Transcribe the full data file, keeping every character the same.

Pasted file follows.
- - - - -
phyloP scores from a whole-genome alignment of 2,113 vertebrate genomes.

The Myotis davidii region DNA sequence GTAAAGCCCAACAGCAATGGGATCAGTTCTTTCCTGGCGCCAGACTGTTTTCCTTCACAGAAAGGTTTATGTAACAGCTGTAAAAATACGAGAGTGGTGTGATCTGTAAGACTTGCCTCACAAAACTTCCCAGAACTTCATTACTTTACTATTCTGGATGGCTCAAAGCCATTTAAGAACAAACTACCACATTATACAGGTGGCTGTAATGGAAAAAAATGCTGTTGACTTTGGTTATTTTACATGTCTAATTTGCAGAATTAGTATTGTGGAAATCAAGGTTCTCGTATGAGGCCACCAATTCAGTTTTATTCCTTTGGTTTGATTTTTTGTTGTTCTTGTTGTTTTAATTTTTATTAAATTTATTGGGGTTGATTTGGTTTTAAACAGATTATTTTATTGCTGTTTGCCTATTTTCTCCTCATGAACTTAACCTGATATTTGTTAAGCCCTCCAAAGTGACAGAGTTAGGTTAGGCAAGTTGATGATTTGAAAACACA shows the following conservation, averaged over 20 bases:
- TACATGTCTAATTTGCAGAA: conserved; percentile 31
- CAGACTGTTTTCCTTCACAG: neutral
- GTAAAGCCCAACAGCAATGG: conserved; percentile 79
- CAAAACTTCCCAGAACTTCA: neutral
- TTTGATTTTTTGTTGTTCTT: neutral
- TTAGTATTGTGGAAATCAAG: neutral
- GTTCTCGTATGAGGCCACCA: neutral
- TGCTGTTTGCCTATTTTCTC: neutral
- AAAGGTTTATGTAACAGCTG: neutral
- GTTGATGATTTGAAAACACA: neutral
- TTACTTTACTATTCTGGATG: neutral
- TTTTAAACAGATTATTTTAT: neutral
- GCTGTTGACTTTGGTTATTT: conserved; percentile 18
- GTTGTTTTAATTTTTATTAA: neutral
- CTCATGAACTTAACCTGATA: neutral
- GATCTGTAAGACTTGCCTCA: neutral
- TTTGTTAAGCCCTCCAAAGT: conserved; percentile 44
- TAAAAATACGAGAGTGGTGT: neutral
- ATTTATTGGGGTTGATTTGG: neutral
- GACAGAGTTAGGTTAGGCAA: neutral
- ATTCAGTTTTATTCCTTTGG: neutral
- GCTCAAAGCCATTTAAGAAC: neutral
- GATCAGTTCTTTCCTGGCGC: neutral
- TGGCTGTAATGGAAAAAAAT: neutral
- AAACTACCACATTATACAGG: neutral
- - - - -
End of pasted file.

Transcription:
phyloP scores from a whole-genome alignment of 2,113 vertebrate genomes.

The Myotis davidii region DNA sequence GTAAAGCCCAACAGCAATGGGATCAGTTCTTTCCTGGCGCCAGACTGTTTTCCTTCACAGAAAGGTTTATGTAACAGCTGTAAAAATACGAGAGTGGTGTGATCTGTAAGACTTGCCTCACAAAACTTCCCAGAACTTCATTACTTTACTATTCTGGATGGCTCAAAGCCATTTAAGAACAAACTACCACATTATACAGGTGGCTGTAATGGAAAAAAATGCTGTTGACTTTGGTTATTTTACATGTCTAATTTGCAGAATTAGTATTGTGGAAATCAAGGTTCTCGTATGAGGCCACCAATTCAGTTTTATTCCTTTGGTTTGATTTTTTGTTGTTCTTGTTGTTTTAATTTTTATTAAATTTATTGGGGTTGATTTGGTTTTAAACAGATTATTTTATTGCTGTTTGCCTATTTTCTCCTCATGAACTTAACCTGATATTTGTTAAGCCCTCCAAAGTGACAGAGTTAGGTTAGGCAAGTTGATGATTTGAAAACACA shows the following conservation, averaged over 20 bases:
- TACATGTCTAATTTGCAGAA: conserved; percentile 31
- CAGACTGTTTTCCTTCACAG: neutral
- GTAAAGCCCAACAGCAATGG: conserved; percentile 79
- CAAAACTTCCCAGAACTTCA: neutral
- TTTGATTTTTTGTTGTTCTT: neutral
- TTAGTATTGTGGAAATCAAG: neutral
- GTTCTCGTATGAGGCCACCA: neutral
- TGCTGTTTGCCTATTTTCTC: neutral
- AAAGGTTTATGTAACAGCTG: neutral
- GTTGATGATTTGAAAACACA: neutral
- TTACTTTACTATTCTGGATG: neutral
- TTTTAAACAGATTATTTTAT: neutral
- GCTGTTGACTTTGGTTATTT: conserved; percentile 18
- GTTGTTTTAATTTTTATTAA: neutral
- CTCATGAACTTAACCTGATA: neutral
- GATCTGTAAGACTTGCCTCA: neutral
- TTTGTTAAGCCCTCCAAAGT: conserved; percentile 44
- TAAAAATACGAGAGTGGTGT: neutral
- ATTTATTGGGGTTGATTTGG: neutral
- GACAGAGTTAGGTTAGGCAA: neutral
- ATTCAGTTTTATTCCTTTGG: neutral
- GCTCAAAGCCATTTAAGAAC: neutral
- GATCAGTTCTTTCCTGGCGC: neutral
- TGGCTGTAATGGAAAAAAAT: neutral
- AAACTACCACATTATACAGG: neutral